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Yelp Can Change Business Ratings for Money, But Businesses Can’t

The mid-market platform built on user reviews just got the law on its side.

If user reviews were turned loose on Yelp, the platform that has long been touted as the last honest discussion site on the Web might be averaging one star. Yelp’s been taken to task for pushing businesses to pay for placement and sweeping bad reviews aside for those willing to pony up ad fees for a number of years. The FTC reported over 2,000 of such complaints. The midmarket company, which raked in $233 million in net revenue in 2013, maintains it’s doing no such thing because of its automated processes.

But even if it was manipulating user-generated content, according to the law, Yelp’s practices are all perfectly legal. The Ninth U.S. Circuit Court of Appeals in San Francisco ruled that Yelp is entitled to set a price for its ads.

The SFGate reported: “As Yelp has the right to charge for legitimate advertising services, the (alleged) threat of economic harm … is, at most, hard bargaining,” and not extortion or unfair business practices, according to Judge Marsha Berzon during Tuesday’s 3-0 ruling.

The court also upheld a federal judge’s dismissal of a proposed class action suit which small business owners filed in response to being told by Yelp representatives that ratings were dependent on ad buys. Tuesday’s ruling also stipulated that businesses reviewed on the platform have no legal right to a high rating.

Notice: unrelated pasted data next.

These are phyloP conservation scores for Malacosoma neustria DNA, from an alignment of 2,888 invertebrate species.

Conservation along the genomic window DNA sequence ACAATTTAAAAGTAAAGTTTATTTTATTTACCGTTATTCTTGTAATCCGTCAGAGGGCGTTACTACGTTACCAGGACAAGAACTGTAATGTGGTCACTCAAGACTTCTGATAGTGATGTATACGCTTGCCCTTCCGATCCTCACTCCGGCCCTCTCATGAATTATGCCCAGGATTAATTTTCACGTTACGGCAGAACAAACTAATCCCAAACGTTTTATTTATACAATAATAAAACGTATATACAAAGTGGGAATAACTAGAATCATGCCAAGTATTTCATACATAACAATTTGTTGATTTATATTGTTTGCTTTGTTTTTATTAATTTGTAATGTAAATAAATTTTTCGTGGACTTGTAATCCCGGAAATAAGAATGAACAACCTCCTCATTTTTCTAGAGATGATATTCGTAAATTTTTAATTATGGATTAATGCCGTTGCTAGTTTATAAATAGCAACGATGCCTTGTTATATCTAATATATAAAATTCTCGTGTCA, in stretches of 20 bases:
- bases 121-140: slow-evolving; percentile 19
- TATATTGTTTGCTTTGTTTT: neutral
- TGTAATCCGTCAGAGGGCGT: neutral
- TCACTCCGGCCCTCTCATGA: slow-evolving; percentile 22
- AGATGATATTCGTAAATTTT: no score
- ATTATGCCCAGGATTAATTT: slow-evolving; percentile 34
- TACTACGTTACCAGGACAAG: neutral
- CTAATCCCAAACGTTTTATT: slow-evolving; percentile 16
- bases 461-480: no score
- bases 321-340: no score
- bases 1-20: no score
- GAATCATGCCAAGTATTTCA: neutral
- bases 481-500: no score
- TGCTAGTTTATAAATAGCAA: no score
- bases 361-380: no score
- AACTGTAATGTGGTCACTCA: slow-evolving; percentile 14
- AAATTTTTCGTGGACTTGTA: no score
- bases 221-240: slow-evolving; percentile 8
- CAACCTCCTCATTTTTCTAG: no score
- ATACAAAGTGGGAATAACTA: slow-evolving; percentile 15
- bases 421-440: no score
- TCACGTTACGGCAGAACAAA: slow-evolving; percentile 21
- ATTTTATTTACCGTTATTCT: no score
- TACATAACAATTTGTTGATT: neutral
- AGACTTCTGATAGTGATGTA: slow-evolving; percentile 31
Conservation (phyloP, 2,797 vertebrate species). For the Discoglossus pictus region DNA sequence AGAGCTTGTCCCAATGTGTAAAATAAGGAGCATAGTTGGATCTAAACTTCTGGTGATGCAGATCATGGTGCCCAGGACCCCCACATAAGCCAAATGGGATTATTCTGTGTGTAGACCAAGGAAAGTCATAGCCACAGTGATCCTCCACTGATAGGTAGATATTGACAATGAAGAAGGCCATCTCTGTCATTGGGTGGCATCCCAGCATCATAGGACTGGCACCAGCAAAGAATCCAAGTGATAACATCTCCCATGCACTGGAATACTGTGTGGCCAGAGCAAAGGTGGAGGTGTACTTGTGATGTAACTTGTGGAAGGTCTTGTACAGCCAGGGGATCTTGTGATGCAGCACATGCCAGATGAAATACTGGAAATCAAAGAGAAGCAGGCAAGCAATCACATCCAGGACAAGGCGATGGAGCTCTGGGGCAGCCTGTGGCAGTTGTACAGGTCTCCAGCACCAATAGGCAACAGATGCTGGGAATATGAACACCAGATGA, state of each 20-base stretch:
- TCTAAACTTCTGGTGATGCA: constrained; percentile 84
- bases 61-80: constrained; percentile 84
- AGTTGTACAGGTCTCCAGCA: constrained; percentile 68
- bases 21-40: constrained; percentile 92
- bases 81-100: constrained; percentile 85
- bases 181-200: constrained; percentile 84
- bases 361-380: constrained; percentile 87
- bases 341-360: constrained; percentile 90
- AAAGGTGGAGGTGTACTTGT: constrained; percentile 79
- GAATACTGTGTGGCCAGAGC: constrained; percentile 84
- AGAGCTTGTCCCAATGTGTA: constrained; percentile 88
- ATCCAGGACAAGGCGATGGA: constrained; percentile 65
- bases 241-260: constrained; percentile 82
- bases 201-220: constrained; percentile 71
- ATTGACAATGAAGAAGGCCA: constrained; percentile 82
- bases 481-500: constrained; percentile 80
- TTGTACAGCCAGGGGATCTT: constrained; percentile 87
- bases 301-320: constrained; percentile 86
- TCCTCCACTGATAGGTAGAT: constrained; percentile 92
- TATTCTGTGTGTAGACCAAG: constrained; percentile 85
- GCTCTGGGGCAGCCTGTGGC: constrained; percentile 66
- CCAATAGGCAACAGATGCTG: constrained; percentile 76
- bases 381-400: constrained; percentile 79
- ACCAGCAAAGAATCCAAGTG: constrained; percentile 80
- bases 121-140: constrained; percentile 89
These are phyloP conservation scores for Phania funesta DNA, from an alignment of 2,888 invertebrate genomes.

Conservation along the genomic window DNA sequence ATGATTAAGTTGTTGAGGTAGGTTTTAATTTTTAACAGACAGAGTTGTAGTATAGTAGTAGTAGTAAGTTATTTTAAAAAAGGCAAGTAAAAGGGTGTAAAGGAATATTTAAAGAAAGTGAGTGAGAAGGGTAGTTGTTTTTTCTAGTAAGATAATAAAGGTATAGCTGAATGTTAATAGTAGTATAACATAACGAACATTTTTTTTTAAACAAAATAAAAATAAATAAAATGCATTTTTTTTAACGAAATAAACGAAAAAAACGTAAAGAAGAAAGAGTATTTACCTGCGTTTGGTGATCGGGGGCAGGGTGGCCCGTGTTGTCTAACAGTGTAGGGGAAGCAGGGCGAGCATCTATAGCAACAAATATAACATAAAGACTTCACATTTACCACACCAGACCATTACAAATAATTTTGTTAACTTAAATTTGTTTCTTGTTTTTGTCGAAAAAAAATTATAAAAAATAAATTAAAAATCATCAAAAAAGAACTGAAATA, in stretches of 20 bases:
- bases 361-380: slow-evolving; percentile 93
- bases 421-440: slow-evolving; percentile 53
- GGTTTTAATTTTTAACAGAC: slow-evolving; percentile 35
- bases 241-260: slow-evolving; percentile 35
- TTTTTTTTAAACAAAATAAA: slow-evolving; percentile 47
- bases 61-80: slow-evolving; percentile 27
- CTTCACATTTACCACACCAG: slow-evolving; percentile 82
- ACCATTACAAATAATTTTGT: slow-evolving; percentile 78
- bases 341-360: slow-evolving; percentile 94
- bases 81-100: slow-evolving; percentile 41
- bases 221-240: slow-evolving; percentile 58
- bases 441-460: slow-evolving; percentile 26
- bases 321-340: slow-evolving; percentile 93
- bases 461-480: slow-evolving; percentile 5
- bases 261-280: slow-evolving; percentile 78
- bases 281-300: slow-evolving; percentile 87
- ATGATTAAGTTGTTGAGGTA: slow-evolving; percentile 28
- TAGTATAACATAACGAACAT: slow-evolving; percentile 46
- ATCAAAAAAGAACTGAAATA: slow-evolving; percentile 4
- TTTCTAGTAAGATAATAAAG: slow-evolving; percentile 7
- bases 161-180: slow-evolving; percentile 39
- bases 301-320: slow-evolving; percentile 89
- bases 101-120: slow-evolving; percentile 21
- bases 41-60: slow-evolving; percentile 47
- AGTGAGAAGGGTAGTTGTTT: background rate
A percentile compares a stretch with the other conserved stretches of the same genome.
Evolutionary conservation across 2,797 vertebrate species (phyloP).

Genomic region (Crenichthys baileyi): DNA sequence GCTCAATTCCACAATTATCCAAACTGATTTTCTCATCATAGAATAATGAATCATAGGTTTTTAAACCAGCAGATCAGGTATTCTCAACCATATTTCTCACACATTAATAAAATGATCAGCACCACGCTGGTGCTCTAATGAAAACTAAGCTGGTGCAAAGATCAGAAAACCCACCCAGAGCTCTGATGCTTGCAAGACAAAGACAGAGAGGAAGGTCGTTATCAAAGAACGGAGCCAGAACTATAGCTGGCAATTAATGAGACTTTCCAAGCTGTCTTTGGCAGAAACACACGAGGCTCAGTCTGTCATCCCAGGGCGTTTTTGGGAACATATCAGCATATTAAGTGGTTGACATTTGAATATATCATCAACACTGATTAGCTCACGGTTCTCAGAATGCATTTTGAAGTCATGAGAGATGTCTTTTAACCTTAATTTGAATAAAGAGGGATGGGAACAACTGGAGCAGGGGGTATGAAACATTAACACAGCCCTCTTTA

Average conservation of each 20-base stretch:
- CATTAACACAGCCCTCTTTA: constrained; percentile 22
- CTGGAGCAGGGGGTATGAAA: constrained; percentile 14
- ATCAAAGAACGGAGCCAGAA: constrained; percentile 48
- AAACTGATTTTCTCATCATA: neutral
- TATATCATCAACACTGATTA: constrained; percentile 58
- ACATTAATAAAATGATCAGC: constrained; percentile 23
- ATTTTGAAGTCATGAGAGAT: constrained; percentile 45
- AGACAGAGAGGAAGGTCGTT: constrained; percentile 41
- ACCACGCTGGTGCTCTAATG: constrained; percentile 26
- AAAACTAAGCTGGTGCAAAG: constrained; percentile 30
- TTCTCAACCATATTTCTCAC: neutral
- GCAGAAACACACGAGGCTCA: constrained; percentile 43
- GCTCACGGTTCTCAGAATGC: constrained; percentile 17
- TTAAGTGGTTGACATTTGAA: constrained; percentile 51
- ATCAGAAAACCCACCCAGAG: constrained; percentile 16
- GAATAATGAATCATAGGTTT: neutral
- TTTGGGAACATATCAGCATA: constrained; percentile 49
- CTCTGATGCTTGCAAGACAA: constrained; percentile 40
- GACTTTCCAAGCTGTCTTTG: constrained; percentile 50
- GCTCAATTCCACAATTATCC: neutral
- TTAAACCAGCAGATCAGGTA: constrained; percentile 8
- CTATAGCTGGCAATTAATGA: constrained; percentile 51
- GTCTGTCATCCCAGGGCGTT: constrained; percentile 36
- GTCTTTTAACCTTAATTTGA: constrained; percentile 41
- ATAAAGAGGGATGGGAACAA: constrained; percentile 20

And no legal recourse if they get bad ratings — no matter what the reason. Just about a month ago, Yelp made headlines because a New York hotel on its platform attempted to fine a group of people who’d stayed there during a wedding $500 for each negative review they posted. The hotel said they would refund the money if the bad reviews were deleted. In response, the hotel’s Yelp page was inundated with one star reviews. One reviewer summed it up well: “Unprofessional. Not hospitable. Disaster for an Inn.”

As Slate reported, Scott Michelman, an attorney with Public Citizen, said, “Nobody enters into a consumer contract expecting that they’re going to be paying a fine if another consumer doesn’t like the business.”

That said, caveat emptor, or the closest Latin phrase that translates to “let the browser beware.” Yelp has posted steady revenue increases since the first complaints started rolling in to the FTC in 2008. Yelp’s local advertising makes up 75% of its stock value and is its biggest revenue stream.

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